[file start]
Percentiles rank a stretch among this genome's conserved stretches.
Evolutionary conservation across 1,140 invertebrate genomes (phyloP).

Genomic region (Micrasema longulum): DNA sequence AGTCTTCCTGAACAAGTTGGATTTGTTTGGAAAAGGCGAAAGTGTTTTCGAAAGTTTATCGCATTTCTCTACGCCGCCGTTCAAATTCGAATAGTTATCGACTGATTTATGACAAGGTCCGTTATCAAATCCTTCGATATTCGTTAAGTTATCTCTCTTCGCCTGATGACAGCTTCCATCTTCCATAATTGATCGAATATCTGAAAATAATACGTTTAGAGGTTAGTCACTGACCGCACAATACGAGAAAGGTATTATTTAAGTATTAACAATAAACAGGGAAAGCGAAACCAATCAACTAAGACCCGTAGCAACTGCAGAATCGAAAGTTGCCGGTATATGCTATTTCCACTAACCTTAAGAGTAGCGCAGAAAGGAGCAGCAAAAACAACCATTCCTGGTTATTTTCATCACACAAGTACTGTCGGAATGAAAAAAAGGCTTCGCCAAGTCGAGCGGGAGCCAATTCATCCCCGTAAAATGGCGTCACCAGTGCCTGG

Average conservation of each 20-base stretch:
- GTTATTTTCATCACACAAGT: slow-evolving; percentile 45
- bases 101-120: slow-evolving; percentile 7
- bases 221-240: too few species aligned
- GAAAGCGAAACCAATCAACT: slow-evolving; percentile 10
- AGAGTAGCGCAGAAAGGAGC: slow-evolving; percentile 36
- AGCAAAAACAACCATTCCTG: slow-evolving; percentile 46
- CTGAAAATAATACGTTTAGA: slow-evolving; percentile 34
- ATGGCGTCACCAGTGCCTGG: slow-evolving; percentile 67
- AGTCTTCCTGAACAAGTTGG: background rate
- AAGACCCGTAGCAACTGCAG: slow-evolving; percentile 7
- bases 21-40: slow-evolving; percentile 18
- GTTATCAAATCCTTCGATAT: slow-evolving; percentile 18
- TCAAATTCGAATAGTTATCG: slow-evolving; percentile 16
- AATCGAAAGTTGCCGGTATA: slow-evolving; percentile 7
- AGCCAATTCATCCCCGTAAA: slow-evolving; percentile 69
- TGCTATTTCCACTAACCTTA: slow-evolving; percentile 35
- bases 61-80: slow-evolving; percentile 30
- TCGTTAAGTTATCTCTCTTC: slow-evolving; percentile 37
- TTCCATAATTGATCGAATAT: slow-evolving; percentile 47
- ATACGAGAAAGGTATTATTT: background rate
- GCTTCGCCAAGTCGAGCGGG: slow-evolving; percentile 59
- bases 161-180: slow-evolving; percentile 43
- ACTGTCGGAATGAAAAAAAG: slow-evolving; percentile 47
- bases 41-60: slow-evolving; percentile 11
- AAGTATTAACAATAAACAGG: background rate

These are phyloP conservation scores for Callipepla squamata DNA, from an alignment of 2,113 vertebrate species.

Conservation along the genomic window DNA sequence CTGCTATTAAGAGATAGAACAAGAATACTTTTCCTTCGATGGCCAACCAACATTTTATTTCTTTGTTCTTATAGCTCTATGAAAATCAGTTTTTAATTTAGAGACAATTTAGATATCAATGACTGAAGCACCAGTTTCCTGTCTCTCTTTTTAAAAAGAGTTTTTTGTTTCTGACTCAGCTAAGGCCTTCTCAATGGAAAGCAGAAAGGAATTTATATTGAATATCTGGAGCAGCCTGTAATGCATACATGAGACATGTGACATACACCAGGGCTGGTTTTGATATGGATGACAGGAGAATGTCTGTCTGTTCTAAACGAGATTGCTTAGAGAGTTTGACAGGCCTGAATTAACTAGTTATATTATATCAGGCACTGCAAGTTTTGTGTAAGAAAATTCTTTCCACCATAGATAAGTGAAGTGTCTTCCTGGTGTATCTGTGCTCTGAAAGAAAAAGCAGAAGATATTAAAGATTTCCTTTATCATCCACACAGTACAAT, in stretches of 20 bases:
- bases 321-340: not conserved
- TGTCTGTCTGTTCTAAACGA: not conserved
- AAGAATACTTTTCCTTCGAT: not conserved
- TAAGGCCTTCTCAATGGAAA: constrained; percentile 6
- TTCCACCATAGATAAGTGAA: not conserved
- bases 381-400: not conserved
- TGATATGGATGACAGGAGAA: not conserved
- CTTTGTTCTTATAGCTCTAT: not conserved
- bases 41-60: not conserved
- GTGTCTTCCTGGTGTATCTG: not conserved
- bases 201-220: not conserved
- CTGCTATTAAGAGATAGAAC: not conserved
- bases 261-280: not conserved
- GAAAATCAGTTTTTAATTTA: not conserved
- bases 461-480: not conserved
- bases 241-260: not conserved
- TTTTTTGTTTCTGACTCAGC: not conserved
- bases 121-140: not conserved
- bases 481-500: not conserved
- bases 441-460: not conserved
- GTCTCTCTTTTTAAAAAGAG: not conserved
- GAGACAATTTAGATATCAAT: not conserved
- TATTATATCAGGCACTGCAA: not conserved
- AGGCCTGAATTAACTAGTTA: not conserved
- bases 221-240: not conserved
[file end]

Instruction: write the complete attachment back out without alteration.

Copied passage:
Percentiles rank a stretch among this genome's conserved stretches.
Evolutionary conservation across 1,140 invertebrate genomes (phyloP).

Genomic region (Micrasema longulum): DNA sequence AGTCTTCCTGAACAAGTTGGATTTGTTTGGAAAAGGCGAAAGTGTTTTCGAAAGTTTATCGCATTTCTCTACGCCGCCGTTCAAATTCGAATAGTTATCGACTGATTTATGACAAGGTCCGTTATCAAATCCTTCGATATTCGTTAAGTTATCTCTCTTCGCCTGATGACAGCTTCCATCTTCCATAATTGATCGAATATCTGAAAATAATACGTTTAGAGGTTAGTCACTGACCGCACAATACGAGAAAGGTATTATTTAAGTATTAACAATAAACAGGGAAAGCGAAACCAATCAACTAAGACCCGTAGCAACTGCAGAATCGAAAGTTGCCGGTATATGCTATTTCCACTAACCTTAAGAGTAGCGCAGAAAGGAGCAGCAAAAACAACCATTCCTGGTTATTTTCATCACACAAGTACTGTCGGAATGAAAAAAAGGCTTCGCCAAGTCGAGCGGGAGCCAATTCATCCCCGTAAAATGGCGTCACCAGTGCCTGG

Average conservation of each 20-base stretch:
- GTTATTTTCATCACACAAGT: slow-evolving; percentile 45
- bases 101-120: slow-evolving; percentile 7
- bases 221-240: too few species aligned
- GAAAGCGAAACCAATCAACT: slow-evolving; percentile 10
- AGAGTAGCGCAGAAAGGAGC: slow-evolving; percentile 36
- AGCAAAAACAACCATTCCTG: slow-evolving; percentile 46
- CTGAAAATAATACGTTTAGA: slow-evolving; percentile 34
- ATGGCGTCACCAGTGCCTGG: slow-evolving; percentile 67
- AGTCTTCCTGAACAAGTTGG: background rate
- AAGACCCGTAGCAACTGCAG: slow-evolving; percentile 7
- bases 21-40: slow-evolving; percentile 18
- GTTATCAAATCCTTCGATAT: slow-evolving; percentile 18
- TCAAATTCGAATAGTTATCG: slow-evolving; percentile 16
- AATCGAAAGTTGCCGGTATA: slow-evolving; percentile 7
- AGCCAATTCATCCCCGTAAA: slow-evolving; percentile 69
- TGCTATTTCCACTAACCTTA: slow-evolving; percentile 35
- bases 61-80: slow-evolving; percentile 30
- TCGTTAAGTTATCTCTCTTC: slow-evolving; percentile 37
- TTCCATAATTGATCGAATAT: slow-evolving; percentile 47
- ATACGAGAAAGGTATTATTT: background rate
- GCTTCGCCAAGTCGAGCGGG: slow-evolving; percentile 59
- bases 161-180: slow-evolving; percentile 43
- ACTGTCGGAATGAAAAAAAG: slow-evolving; percentile 47
- bases 41-60: slow-evolving; percentile 11
- AAGTATTAACAATAAACAGG: background rate

These are phyloP conservation scores for Callipepla squamata DNA, from an alignment of 2,113 vertebrate species.

Conservation along the genomic window DNA sequence CTGCTATTAAGAGATAGAACAAGAATACTTTTCCTTCGATGGCCAACCAACATTTTATTTCTTTGTTCTTATAGCTCTATGAAAATCAGTTTTTAATTTAGAGACAATTTAGATATCAATGACTGAAGCACCAGTTTCCTGTCTCTCTTTTTAAAAAGAGTTTTTTGTTTCTGACTCAGCTAAGGCCTTCTCAATGGAAAGCAGAAAGGAATTTATATTGAATATCTGGAGCAGCCTGTAATGCATACATGAGACATGTGACATACACCAGGGCTGGTTTTGATATGGATGACAGGAGAATGTCTGTCTGTTCTAAACGAGATTGCTTAGAGAGTTTGACAGGCCTGAATTAACTAGTTATATTATATCAGGCACTGCAAGTTTTGTGTAAGAAAATTCTTTCCACCATAGATAAGTGAAGTGTCTTCCTGGTGTATCTGTGCTCTGAAAGAAAAAGCAGAAGATATTAAAGATTTCCTTTATCATCCACACAGTACAAT, in stretches of 20 bases:
- bases 321-340: not conserved
- TGTCTGTCTGTTCTAAACGA: not conserved
- AAGAATACTTTTCCTTCGAT: not conserved
- TAAGGCCTTCTCAATGGAAA: constrained; percentile 6
- TTCCACCATAGATAAGTGAA: not conserved
- bases 381-400: not conserved
- TGATATGGATGACAGGAGAA: not conserved
- CTTTGTTCTTATAGCTCTAT: not conserved
- bases 41-60: not conserved
- GTGTCTTCCTGGTGTATCTG: not conserved
- bases 201-220: not conserved
- CTGCTATTAAGAGATAGAAC: not conserved
- bases 261-280: not conserved
- GAAAATCAGTTTTTAATTTA: not conserved
- bases 461-480: not conserved
- bases 241-260: not conserved
- TTTTTTGTTTCTGACTCAGC: not conserved
- bases 121-140: not conserved
- bases 481-500: not conserved
- bases 441-460: not conserved
- GTCTCTCTTTTTAAAAAGAG: not conserved
- GAGACAATTTAGATATCAAT: not conserved
- TATTATATCAGGCACTGCAA: not conserved
- AGGCCTGAATTAACTAGTTA: not conserved
- bases 221-240: not conserved